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FEMA Flood Insurance and Real Estate with Scott Van Hoff - CREPN #221

Commercial Real Estate Pro Network

Release Date: 11/07/2019

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FEMA is the agency within the Department of Homeland Security that controls the National Flood Insurance Program.  

 

Scott Van Hoff is the Flood Insurance specialist with FEMA.   Real estate investors need to know, now more than ever, how to determine if a property is in a flood zone that will require flood insurance.  

FEMA

FEMA stands for Federal Emergency Management Agency and is responsible for the National Flood Insurance Program, NFIP.  Communities enroll in the FEMA which makes the NFIP available to its residents.

 

In exchange, the community agrees to actively manage new construction in the floodplain by not issuing building permits below the base flood elevation related to the 100 year floodplain.  This agreement makes insurance available to people in the floodplain who would not be able to purchase flood insurance, and keeps additional people from building in an area likely to flood. 

Flood Map Revisions 

FEMA is required to periodically update the flood zone maps based on priorities set by Congress.  The path of water changes due to natural causes such as erosion and development. And the mapping technology continues to improve, which provides for more accurate maps.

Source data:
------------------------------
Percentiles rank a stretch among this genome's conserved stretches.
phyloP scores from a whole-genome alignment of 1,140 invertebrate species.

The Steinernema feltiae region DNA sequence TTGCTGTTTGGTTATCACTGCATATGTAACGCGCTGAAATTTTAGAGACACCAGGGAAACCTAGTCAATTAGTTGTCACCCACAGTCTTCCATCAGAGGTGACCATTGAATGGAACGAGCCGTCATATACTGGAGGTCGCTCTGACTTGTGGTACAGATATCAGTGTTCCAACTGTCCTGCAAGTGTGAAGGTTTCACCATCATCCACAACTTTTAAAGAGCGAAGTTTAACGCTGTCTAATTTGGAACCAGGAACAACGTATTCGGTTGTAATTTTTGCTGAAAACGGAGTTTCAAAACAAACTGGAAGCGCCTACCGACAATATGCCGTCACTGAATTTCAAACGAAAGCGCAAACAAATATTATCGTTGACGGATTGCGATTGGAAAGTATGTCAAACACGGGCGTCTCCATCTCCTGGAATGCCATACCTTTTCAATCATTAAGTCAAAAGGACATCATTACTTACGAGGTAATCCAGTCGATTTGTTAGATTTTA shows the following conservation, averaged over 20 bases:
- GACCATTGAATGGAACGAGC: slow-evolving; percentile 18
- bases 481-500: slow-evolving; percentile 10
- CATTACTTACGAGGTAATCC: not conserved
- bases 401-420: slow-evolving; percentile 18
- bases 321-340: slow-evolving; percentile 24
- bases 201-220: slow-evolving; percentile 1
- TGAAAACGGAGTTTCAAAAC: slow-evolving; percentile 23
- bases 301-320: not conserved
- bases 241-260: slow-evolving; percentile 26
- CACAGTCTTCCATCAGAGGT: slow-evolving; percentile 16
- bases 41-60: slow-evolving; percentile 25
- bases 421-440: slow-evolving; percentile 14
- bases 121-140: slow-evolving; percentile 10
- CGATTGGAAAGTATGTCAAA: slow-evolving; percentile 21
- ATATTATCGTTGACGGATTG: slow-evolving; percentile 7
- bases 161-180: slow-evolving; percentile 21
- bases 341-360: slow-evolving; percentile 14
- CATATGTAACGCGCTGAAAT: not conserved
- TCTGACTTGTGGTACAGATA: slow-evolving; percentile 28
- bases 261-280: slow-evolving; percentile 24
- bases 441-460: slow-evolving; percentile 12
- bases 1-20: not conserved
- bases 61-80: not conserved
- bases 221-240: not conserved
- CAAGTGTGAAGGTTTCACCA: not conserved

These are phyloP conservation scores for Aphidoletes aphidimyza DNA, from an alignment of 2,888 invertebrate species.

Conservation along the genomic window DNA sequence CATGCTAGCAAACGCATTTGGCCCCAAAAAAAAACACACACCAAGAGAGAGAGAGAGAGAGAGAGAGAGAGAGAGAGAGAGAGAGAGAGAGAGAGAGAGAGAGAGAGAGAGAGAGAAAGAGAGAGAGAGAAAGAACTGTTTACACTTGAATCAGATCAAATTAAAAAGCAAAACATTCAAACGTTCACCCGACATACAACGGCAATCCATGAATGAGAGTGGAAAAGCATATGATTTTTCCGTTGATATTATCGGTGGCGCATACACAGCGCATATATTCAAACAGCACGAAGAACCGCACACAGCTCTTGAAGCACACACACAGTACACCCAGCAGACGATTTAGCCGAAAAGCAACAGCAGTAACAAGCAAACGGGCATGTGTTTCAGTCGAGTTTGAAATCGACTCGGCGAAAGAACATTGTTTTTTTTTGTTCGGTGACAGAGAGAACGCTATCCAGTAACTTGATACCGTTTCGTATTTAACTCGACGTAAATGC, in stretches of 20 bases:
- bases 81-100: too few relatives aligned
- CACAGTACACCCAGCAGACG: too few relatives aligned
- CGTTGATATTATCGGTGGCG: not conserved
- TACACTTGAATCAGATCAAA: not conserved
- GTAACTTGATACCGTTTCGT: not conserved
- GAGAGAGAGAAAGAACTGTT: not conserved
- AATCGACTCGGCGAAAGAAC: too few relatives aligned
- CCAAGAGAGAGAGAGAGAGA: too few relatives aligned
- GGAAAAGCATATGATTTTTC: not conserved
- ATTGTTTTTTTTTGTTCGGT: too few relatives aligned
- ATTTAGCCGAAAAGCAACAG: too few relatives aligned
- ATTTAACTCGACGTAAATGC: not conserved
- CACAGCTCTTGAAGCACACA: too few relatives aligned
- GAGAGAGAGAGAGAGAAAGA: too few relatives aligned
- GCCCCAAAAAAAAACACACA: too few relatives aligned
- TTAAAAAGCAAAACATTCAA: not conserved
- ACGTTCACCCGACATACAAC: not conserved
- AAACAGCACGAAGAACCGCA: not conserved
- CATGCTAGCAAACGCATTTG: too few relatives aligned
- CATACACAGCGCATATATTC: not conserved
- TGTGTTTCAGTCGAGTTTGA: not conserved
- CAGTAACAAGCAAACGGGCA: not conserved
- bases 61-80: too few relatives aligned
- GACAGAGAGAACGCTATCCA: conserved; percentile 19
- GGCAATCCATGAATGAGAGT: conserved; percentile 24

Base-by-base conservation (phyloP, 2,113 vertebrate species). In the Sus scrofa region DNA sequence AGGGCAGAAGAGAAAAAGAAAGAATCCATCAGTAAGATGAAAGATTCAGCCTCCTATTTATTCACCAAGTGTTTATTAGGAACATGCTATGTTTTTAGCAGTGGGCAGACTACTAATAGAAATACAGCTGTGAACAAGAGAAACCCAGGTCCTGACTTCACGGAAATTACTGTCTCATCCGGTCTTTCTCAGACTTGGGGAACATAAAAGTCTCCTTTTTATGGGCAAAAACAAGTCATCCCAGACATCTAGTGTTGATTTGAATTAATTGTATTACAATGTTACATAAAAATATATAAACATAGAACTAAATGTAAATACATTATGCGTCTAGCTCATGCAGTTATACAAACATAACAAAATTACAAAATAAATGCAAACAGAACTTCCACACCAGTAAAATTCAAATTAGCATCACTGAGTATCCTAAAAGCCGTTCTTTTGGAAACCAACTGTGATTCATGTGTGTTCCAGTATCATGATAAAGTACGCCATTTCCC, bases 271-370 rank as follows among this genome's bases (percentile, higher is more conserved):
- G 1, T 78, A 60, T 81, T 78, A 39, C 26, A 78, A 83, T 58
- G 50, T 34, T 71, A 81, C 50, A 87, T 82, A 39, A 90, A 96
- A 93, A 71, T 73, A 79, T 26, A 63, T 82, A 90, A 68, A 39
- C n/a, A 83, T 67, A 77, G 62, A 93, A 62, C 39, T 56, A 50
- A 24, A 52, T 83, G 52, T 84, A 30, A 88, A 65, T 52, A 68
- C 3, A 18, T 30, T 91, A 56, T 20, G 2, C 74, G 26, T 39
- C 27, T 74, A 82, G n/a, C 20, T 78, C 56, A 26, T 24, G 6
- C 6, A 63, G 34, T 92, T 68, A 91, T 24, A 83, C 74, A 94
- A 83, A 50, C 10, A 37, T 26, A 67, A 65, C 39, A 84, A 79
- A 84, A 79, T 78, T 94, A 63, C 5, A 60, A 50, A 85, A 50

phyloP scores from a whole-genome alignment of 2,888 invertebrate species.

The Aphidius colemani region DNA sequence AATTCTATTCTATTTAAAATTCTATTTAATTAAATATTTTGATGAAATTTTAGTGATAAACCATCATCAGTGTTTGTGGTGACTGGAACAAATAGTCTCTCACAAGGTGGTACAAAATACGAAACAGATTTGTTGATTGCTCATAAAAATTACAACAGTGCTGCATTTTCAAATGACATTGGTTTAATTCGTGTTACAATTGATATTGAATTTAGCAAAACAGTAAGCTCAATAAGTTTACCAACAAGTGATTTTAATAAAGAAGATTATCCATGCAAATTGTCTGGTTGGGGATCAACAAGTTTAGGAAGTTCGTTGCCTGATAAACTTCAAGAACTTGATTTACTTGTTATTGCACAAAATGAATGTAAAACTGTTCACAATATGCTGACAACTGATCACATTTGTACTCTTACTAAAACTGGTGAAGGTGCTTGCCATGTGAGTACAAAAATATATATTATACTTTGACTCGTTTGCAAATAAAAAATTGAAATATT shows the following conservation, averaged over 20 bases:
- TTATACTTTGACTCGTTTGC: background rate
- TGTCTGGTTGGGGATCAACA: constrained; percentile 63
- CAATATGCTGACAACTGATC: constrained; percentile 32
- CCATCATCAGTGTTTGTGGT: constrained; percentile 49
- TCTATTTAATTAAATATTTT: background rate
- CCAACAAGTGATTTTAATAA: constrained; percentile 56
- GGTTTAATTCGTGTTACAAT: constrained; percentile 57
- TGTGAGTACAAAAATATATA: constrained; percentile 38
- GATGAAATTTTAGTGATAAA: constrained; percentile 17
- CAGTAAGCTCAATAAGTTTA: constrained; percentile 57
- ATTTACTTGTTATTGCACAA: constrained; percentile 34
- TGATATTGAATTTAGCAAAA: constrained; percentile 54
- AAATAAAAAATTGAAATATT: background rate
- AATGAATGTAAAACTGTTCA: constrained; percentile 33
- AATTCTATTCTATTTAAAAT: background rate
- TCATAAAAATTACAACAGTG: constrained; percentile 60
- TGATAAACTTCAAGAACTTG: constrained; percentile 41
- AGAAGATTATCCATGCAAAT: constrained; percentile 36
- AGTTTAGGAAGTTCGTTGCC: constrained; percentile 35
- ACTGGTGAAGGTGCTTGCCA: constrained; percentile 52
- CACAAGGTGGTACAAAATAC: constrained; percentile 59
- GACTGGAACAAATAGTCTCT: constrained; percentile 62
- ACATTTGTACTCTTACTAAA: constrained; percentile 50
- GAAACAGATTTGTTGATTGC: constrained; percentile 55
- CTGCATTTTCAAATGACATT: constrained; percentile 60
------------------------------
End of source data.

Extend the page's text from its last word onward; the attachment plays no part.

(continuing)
When a map is revised, and the property zone changes, from flood insurance being not required to required, it may not be realized by the seller.  This scenario typically comes to light when a seller who has owned a property for many years and has either a private or no mortgage.   

 

Unfortunately, this happens all the time.  The seller does not know, and the real estate brokers do not ask, nor want to know.  A buyer may assume, by omission, that the sellers information is correct. Then the bank provides a closing estimate the day before funding.  On it you learn the requirement for Flood Insurance needed to close the loan.  

 

You have invested all this time, and money into the purchase.  Are you going to walk away from your earnest money? 

 

To protect yourself from this scenario, check the FEMA Flood Maps in the beginning of your due diligence.  It can save you a lot of time and money.  

 

Base Flood Elevation

The Base Flood Elevation is the required height above the one hundred floodplain needed to avoid the requirement for flood insurance.  If a property has a stream or body of water that runs through or adjacent to it, it is likely that the entire parcel will be designated within the flood zone.  

 

Removing Property From Flood Zone

In order to remove the structure on the parcel from flood zone, it will be necessary to prove that the structure is elevated above the base flood elevation.  FEMA provides a process to do this called, “Letter of Map Amendment”, LOMA. This is a process that requires an elevation certificate be produced by a surveyor and submitted to FEMA with application for LOMA.  Upon approval, FEMA will file and provide you with a Letter of Map Amendment. When you show this to your lender, the requirement for flood insurance will be dropped.